Most people like homes with lots of living space. Then there’s this guy, who’s taken the concept of “living space” to the next level… “living IN space”. Seattle-based boat designer Kurt Hughes of Multihull Design isn’t doing that literally (at least, not yet) so he’s built the next best thing: an earthbound “spaceship” house modeled after the Lunar Module or LM – the Apollo program’s bug-like moon landing/liftoff vehicle.
The 250-square-foot house sits on the banks of Washington state’s Columbia River and while it may not offer picture-postcard views of the Sea of Tranquility, this Space Age abode still manages to combine the best of both worlds. Speaking of rivers and seas, residents of what Hughes says is a prototype for a line of larger versions won’t live in fear of floods, as a trio of industrial-strength steel support beams raise the home nearly nine feet above ground level. Ingress and egress is via a ladder-like staircase so every beer run becomes one small step for (a) man, one giant leap for mankind.
Though much smaller than the average home, this eminently habitable habitat is the product of Hughes’ 35 years of experience in the marine building trade expressed through the filter of an abiding interest in practical architecture… and it’s the shape of things to come. “The mission is to build a line of habitable space landers providing creature comforts with low impact on the land and high amazement factor,” explains Hughes. We have no problem with that, Houston.
The prototype living space oddity’s location in rural Washington State is no coincidence: Apollo astronauts conducted wilderness survival training less than 25 miles away, 50-odd years ago. The home’s hexagonal floor plan is also inspired by the space program with the common goal in each case being optimal space efficiency. Thus, the usual composite cube house was a non-starter from the get-go even though, as Hughes explains, “it would be simpler, and not ‘weird’ looking. Easy. A cube is not interesting. Cube has been done before. Let’s explore something new. The Lunar Lander is not only an interesting configuration, but an homage to a time when people did new things. Innovators were prized, not feared.” If those aren’t the words of a man on a mission, we’ll eat 50-year-old astronaut ice cream.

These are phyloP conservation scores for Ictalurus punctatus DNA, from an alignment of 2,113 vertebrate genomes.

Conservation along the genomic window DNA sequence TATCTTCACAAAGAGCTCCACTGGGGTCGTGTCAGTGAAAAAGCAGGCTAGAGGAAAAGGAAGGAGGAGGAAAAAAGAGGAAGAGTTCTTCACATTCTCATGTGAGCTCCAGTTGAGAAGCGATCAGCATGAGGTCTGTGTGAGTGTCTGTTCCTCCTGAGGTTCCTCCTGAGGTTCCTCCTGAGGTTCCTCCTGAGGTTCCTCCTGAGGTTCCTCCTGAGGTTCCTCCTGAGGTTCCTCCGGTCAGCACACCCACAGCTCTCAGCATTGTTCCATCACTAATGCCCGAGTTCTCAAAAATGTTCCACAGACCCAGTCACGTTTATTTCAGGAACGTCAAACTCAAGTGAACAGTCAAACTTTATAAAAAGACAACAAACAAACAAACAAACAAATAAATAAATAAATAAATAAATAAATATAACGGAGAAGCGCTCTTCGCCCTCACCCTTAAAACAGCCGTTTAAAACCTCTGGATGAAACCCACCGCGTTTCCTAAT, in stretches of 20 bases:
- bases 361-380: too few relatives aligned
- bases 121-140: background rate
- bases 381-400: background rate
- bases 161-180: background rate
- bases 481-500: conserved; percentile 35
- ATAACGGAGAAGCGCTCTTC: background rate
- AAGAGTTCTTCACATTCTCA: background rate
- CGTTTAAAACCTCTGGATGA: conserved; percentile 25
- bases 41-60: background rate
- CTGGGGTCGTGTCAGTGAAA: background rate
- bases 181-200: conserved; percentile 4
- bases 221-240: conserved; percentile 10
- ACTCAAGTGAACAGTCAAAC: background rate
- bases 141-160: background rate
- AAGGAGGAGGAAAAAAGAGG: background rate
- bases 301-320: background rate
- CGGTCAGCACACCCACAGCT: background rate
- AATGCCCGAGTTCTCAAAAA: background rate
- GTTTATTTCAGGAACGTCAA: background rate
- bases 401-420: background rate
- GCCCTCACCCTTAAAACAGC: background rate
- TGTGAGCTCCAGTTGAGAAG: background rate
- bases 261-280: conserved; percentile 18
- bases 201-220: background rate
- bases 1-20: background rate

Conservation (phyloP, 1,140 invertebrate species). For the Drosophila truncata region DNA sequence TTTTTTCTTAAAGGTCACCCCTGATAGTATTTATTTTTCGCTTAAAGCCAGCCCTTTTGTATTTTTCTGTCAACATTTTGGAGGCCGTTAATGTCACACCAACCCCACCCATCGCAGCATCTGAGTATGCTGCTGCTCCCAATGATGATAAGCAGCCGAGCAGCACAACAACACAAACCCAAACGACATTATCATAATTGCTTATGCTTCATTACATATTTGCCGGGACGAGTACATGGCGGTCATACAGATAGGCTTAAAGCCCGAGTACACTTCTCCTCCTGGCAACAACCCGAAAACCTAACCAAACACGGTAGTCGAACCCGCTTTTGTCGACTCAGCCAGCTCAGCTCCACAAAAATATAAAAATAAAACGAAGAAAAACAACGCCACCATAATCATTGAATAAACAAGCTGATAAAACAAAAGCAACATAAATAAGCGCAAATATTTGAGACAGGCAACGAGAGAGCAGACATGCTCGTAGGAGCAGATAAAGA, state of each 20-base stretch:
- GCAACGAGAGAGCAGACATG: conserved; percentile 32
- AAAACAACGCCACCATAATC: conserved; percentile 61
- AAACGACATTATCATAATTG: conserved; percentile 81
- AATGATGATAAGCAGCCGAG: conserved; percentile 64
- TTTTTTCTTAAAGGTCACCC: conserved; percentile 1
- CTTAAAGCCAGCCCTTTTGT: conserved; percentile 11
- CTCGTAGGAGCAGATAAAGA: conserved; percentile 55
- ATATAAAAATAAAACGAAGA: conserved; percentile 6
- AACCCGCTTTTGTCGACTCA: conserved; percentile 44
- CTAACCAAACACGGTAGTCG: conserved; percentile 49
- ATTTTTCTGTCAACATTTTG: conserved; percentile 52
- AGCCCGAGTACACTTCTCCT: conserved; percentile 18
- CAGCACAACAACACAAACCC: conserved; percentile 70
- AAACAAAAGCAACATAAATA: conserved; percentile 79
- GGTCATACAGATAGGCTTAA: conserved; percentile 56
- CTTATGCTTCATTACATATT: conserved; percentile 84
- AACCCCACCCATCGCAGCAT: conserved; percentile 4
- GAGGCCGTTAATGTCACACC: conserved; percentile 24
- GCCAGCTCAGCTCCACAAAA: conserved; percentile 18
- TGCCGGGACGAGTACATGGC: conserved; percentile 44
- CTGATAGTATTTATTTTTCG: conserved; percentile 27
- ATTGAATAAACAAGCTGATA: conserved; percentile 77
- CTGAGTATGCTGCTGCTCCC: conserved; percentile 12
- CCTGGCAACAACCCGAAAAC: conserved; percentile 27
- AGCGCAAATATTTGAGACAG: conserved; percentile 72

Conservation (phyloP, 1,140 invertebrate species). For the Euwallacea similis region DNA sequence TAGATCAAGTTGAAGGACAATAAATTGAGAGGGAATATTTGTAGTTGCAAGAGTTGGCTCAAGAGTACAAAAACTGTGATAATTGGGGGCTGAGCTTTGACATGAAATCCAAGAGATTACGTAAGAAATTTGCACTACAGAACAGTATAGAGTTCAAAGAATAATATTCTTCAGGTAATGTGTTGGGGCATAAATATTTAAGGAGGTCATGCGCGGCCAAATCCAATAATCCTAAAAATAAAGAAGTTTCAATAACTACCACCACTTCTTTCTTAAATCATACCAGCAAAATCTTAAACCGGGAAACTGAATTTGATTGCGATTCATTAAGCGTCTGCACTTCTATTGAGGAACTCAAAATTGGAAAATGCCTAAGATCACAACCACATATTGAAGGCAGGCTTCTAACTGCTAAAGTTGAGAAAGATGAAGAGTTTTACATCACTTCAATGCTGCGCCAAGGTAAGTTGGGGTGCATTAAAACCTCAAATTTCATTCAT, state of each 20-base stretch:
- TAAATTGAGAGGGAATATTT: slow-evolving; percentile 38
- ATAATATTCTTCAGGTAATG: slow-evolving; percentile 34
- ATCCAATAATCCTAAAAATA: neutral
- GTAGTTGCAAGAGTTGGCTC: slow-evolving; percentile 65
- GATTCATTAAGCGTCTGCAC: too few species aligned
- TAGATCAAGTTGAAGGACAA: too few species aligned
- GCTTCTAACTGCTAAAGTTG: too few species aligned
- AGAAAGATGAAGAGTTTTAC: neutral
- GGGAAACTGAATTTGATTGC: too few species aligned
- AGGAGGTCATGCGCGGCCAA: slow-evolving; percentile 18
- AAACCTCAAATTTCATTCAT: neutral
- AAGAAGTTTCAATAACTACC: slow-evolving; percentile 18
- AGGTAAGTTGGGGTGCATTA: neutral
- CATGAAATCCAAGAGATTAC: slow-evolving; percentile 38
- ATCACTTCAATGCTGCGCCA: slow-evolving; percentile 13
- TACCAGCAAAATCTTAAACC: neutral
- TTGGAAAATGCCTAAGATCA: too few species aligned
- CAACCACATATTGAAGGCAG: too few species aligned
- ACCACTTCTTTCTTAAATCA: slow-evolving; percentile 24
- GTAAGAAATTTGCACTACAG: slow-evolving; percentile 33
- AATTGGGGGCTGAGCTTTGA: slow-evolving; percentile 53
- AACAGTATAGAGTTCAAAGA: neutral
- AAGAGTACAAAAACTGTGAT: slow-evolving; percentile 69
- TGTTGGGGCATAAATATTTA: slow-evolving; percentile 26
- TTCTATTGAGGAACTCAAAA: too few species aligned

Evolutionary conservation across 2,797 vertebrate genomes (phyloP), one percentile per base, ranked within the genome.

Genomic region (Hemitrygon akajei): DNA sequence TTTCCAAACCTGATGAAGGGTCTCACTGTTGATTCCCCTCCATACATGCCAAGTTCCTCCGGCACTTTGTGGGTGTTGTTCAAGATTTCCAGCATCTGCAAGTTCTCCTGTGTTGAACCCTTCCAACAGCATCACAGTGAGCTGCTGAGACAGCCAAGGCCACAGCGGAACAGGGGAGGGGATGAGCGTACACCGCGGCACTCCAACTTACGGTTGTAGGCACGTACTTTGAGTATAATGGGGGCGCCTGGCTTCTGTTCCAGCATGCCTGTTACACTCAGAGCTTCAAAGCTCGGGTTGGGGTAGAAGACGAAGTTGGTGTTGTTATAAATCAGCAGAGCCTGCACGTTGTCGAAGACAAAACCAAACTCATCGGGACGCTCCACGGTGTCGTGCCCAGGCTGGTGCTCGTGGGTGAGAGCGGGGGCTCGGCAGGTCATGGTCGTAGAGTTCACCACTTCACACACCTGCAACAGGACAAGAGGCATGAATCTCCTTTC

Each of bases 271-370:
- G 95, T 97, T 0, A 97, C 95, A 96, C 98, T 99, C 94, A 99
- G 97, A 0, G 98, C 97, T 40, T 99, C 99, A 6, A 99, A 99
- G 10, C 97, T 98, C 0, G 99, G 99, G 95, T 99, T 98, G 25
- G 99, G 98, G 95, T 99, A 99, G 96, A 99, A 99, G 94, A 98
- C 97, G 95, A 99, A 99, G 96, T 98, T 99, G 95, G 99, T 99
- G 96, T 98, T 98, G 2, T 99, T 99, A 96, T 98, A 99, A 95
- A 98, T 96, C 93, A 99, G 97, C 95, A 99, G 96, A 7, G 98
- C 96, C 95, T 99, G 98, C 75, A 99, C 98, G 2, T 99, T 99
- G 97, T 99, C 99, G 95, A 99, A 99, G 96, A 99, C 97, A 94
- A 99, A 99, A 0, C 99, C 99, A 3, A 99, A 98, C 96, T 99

Exploring the Lunar Lander House is an exercise in the physics of inner space. The open floor pan allows easy access to external modules containing a full bathroom, a compact kitchen with stainless steel appliances, a breakfast nook with porthole window, and a storage/pantry closet. The ceiling sports a transparent geodesic dome that acts as a skylight, illuminating the interior by day and negating the need for extensive electrical lighting. As too much of a good thing – light and heat, in this case – has its drawbacks, a composite foam & glass cover can be fitted beneath the skylight.
To make this house a home, Hughes has installed a luxuriously comfortable “lounging pit” and bed. The habitat even has an outdoor deck overlooking the river. All of the home’s functional systems and modular living space rest upon a main hexagonal support ring that allows for uncomplicated home movement at the owner’s convenience.
In addition, states Hughes, “the Lunar Lander (house) can rest comfortably on drastic, uneven terrain with virtually no environmental footprint.” Sorta like the actual LM though back then, NASA wasn’t concerned with environmental footprints – just those left by their astronauts. “These off-the-grid outposts will use the latest marine technology to afford a strong, light and easily maintained structure,” adds Hughes. Whatever floats your boat, dude… on sea OR land.